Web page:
For 5 years now we’ve been a huge champion of the short sale. We’ve been banging and banging away at the banks because they didn’t share our opinion.
There has long been an institutional reluctance among our nation’s lenders to embrace the short sale, but it appears they are finally coming around.
According to Corelogic’s most recent numbers, short sales accounted for 9 percent of all residential transactions last November.
In January of 2008, they represented only 2 percent. That’s a 350% increase in the amount of homes sold at short sale.
It may have taken them a while, but the banks are finally letting go of the arcane notion that foreclosing on a delinquent borrower is always the best option for them.
The short sale has and will always be a much better alternative for the banks. In many cases, when modification isn’t an option, a short sale is better for the existing homeowners as well.
It’s good for the banks because it’s the fastest way to bring down their massive backlog of foreclosures.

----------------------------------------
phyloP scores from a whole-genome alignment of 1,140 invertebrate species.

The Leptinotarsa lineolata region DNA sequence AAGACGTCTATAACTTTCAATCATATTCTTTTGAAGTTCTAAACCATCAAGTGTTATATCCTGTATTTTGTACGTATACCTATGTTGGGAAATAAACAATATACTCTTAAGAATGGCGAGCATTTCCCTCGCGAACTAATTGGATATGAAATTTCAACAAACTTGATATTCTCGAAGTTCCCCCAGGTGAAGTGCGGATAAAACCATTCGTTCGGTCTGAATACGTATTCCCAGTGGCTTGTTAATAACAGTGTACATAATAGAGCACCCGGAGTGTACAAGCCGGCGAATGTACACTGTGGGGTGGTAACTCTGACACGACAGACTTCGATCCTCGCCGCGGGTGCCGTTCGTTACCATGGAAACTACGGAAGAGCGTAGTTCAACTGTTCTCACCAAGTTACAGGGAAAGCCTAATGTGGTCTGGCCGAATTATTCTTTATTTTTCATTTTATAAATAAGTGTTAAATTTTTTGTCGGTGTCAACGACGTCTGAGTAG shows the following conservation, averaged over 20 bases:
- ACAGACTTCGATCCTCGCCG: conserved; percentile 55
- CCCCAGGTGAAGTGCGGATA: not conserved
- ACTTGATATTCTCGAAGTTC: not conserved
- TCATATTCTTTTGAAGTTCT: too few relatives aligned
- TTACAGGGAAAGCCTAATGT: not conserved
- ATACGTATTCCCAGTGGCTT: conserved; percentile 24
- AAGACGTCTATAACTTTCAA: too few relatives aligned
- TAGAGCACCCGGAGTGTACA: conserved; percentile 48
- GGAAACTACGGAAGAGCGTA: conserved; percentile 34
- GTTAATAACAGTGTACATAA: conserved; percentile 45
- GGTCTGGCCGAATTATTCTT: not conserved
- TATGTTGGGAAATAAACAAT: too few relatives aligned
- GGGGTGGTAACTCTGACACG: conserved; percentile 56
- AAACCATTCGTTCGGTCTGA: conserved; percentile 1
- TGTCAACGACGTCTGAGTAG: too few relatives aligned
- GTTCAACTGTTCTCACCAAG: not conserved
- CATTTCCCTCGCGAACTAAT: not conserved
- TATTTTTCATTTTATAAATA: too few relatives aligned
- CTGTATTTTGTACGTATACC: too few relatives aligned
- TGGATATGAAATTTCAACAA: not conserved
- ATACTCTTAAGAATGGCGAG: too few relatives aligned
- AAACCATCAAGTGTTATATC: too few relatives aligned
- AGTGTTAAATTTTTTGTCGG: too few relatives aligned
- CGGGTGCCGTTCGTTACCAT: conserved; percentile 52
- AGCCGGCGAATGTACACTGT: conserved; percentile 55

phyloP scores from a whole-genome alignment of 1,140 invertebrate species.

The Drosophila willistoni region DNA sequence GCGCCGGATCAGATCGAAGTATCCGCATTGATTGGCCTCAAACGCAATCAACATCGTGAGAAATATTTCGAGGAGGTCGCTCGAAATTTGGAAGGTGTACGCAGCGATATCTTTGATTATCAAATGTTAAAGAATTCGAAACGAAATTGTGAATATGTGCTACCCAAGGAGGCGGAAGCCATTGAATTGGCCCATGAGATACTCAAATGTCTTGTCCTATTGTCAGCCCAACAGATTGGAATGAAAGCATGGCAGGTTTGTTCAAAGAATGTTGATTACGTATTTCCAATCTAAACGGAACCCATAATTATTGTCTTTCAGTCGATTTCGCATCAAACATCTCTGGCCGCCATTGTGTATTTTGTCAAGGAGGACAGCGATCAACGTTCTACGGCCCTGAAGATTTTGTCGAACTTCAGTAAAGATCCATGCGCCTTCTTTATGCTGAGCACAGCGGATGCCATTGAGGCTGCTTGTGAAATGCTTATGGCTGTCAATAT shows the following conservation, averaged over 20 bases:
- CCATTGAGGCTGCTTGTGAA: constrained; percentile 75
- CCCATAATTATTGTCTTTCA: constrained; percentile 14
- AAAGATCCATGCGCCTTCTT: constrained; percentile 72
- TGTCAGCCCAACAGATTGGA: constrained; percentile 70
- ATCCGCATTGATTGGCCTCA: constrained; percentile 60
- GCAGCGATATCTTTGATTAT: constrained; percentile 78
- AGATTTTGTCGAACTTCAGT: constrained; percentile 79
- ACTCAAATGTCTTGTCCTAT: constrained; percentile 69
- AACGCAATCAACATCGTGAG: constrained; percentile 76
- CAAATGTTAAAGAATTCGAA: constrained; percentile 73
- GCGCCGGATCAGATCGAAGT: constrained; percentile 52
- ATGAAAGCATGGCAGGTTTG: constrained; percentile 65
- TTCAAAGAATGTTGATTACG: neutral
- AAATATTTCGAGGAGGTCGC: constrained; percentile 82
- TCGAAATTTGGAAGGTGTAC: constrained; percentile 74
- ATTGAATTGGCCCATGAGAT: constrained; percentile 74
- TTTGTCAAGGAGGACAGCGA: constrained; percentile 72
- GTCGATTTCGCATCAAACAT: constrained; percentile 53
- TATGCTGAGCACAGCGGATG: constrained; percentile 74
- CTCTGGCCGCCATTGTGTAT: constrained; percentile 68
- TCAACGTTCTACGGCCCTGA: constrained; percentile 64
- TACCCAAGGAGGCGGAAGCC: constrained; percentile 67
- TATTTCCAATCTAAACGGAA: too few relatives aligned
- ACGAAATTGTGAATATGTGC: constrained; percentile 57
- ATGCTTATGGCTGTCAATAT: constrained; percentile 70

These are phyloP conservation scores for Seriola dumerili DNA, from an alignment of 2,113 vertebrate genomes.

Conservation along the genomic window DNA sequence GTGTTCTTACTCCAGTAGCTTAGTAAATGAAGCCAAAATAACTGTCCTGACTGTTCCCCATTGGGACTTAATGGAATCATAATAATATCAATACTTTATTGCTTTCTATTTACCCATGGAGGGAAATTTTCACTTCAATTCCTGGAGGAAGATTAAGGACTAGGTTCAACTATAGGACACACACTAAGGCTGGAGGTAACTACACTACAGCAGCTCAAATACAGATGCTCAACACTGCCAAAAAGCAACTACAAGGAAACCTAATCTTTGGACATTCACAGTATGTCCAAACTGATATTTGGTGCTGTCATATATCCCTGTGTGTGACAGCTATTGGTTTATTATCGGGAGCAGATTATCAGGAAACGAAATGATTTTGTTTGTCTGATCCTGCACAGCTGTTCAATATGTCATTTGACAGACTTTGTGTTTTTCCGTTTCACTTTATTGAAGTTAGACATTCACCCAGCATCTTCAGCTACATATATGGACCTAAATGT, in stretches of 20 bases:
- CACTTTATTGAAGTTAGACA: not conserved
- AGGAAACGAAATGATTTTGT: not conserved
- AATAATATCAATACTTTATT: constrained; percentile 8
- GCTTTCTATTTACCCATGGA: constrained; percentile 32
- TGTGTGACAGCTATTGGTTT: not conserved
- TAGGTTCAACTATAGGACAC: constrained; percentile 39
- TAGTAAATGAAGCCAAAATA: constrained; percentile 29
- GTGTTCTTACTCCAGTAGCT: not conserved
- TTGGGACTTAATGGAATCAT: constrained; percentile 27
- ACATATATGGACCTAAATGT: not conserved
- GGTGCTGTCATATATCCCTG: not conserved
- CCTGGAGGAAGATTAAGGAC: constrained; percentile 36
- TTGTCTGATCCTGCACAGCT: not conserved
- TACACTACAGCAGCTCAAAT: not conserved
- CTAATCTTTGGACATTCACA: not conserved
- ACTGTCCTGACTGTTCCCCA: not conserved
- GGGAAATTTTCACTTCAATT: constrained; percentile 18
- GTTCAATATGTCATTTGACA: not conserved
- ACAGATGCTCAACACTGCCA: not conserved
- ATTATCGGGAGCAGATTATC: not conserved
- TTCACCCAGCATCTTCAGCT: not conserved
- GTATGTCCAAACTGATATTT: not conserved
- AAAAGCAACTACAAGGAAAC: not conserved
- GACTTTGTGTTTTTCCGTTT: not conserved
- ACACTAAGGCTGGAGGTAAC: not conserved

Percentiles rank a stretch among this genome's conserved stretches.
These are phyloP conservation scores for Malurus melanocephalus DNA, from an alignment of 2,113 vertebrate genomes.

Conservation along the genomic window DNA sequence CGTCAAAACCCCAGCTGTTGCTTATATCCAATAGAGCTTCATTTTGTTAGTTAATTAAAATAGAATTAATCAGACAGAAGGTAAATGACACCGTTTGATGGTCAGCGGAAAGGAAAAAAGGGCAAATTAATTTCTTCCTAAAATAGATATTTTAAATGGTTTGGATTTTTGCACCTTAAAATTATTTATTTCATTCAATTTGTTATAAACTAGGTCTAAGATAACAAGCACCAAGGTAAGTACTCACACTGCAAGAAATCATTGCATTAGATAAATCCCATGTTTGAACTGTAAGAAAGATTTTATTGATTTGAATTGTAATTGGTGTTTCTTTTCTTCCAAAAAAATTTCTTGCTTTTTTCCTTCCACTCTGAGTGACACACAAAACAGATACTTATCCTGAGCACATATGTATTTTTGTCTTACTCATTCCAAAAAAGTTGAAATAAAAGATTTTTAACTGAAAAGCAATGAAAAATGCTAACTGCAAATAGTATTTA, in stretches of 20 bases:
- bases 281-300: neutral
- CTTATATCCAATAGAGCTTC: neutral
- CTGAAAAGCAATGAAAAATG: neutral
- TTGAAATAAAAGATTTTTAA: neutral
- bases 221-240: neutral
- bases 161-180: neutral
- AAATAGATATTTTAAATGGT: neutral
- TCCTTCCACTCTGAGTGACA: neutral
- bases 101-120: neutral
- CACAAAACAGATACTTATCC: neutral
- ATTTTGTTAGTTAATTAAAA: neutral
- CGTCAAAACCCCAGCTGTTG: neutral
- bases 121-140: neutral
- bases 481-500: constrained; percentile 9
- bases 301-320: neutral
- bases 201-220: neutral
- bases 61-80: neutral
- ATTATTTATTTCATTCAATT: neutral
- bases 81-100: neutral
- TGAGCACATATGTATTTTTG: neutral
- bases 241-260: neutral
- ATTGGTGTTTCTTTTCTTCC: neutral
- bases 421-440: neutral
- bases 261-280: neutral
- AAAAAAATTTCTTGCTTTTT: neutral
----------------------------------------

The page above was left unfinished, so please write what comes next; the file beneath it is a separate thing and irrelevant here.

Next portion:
Now that more and more foreclosures are lingering in the courts, banks now realize its the simplest way to get these homes back on the market, sometimes in just a few months.
They may not get back the full value of the home but their losses are about 15 percent less than if the home was foreclosed on, according to Bloomberg News.
It’s good for the borrower because they can walk away, legally, with little or no debt at all. Some banks are even offering cash incentives, as much as $35,000 in some cases, to entice homeowners to sell back their homes.